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Sep 3, 2013 by

Here are some tips how to eat to achieve a healthy thyroid:

Cook with virgin coconut oil and extra virgin olive oil

Avoid soybean oil.  Most commercial salad dressings and mayonnaise contain soybean oil or other unhealthy polyunsaturated oils.  Soy is often used in many commercially packaged foods like veggie burgers, energy bars, snack foods, and baked goods.

Use almond, rice or coconut milk, not soymilk, soy cheese, and soy ice cream as alternatives to dairy.

Replace soy-based vegetable oils with coconut and olive oils

Consume iodine rich foods like sea vegetables, cranberries, fish, and eggs.  Celtic sea salt is low in iodine so you will need other sources.

Eat small coldwater fish such as wild salmon, mackerel, halibut, sole, sardines, and snapper.

Avoid tuna and swordfish, which are high in mercury, and interfere with thyroid function.

Nutrients shown to contribute to thyroid health include zinc (juice ginger root), selenium, manganese, chromium, B vitamins, vitamin C, vitamin E, and vitamin A.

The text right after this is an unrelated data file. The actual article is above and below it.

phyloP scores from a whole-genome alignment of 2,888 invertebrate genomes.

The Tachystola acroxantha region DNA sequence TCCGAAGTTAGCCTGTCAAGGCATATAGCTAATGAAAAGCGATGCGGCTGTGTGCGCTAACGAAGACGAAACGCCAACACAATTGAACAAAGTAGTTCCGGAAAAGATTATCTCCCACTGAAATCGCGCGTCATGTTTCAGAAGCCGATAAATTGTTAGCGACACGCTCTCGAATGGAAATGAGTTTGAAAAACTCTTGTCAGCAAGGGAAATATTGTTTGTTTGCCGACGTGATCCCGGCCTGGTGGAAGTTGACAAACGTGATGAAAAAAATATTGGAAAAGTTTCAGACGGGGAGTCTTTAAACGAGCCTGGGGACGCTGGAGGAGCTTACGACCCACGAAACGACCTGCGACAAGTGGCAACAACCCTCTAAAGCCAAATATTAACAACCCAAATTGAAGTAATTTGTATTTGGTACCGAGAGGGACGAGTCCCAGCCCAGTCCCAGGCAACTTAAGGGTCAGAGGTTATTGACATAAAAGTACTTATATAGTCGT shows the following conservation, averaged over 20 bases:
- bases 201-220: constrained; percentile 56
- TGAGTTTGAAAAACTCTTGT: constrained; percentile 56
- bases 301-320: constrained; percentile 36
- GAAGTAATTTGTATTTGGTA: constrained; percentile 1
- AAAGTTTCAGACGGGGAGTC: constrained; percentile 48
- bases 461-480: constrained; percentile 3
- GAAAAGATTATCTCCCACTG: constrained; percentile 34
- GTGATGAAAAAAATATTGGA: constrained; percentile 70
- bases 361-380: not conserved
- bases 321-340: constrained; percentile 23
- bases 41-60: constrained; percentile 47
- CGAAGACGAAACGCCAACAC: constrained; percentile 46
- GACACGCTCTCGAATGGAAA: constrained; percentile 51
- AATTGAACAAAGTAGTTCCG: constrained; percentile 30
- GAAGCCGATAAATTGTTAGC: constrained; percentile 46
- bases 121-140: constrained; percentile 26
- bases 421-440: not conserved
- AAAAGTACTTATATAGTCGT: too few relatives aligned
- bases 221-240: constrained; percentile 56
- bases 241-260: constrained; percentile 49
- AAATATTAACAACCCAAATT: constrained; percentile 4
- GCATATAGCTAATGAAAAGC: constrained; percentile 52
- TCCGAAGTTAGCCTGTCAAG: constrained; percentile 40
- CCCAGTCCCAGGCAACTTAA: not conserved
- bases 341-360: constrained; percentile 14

The thyroid gland requires high levels of vitamin A, and people with hypothyroidism have an impaired ability to convert beta-carotene to vitamin A.  Consider supplementation of vitamin A through cod liver oil.  Choose cod liver oil from cod caught in Icelandic or Norwegian waters where fish are less likely to have high mercury levels.

Avoid foods known as goitrogens which can block iodine from being absorbed by the thyroid gland.  Goitrogens include peanuts, soybeans, millet, pine nuts, and the cruciferous vegetable family—Brussels sprouts, broccoli, turnips, cabbage, kale, and mustard.  Until your thyroid health is restored, you may want to eat these foods sparingly.

Cruciferous vegetables contain thyroid inhibitors known as goitrogens.  Fluoride can also impede thyroid function.

 

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